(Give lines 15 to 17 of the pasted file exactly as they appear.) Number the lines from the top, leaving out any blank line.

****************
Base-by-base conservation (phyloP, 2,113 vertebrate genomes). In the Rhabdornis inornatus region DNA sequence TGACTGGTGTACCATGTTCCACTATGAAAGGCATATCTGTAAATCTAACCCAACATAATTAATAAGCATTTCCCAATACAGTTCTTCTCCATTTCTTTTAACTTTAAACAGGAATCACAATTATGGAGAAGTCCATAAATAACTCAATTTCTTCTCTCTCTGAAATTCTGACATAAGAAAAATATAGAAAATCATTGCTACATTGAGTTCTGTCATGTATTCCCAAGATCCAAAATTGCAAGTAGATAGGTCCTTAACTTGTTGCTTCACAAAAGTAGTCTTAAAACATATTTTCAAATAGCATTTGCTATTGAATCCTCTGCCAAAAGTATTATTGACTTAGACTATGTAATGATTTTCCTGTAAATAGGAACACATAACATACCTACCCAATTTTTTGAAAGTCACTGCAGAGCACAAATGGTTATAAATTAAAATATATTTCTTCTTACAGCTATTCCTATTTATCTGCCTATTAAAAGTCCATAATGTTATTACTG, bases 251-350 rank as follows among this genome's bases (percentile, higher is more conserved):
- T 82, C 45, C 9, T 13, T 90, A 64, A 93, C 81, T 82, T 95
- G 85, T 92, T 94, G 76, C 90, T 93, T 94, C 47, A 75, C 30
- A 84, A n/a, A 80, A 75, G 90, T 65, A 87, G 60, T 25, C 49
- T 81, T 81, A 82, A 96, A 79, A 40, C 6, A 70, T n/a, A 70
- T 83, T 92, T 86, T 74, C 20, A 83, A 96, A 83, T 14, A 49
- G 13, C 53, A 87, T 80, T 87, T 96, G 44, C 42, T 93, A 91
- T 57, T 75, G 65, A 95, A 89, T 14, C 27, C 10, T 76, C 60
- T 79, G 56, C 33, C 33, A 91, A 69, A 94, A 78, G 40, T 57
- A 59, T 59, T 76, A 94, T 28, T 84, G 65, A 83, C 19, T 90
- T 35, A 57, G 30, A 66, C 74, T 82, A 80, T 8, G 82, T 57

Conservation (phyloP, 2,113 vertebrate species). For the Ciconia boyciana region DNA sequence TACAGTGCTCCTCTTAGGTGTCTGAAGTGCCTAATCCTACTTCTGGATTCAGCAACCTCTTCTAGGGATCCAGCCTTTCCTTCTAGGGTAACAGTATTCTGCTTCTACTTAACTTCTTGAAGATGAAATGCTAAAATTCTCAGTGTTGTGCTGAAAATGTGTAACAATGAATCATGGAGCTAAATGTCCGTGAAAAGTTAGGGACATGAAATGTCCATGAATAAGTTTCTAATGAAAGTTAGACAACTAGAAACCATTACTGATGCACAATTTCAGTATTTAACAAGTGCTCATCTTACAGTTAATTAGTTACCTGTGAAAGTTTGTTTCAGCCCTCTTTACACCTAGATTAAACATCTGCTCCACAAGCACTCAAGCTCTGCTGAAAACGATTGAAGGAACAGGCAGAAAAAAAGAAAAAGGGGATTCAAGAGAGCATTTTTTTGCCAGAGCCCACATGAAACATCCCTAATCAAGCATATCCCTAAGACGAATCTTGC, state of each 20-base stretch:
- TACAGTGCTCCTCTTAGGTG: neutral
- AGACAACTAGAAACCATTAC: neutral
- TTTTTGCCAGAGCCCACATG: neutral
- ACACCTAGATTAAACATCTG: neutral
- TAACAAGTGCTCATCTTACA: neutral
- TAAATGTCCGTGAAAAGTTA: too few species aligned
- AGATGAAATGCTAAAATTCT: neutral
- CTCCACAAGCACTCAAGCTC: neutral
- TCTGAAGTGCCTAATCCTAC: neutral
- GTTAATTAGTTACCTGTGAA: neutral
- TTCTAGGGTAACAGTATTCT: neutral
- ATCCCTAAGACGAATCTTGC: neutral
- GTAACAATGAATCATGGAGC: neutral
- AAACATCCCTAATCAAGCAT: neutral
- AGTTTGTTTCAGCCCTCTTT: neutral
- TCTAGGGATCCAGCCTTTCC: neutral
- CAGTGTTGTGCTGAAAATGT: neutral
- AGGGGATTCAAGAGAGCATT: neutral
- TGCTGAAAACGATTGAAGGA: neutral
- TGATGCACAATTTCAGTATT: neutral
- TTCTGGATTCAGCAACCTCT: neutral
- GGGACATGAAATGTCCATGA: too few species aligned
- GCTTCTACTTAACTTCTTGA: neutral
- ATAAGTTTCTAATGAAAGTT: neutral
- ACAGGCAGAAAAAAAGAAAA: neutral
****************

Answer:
- TTTTTGCCAGAGCCCACATG: neutral
- ACACCTAGATTAAACATCTG: neutral
- TAACAAGTGCTCATCTTACA: neutral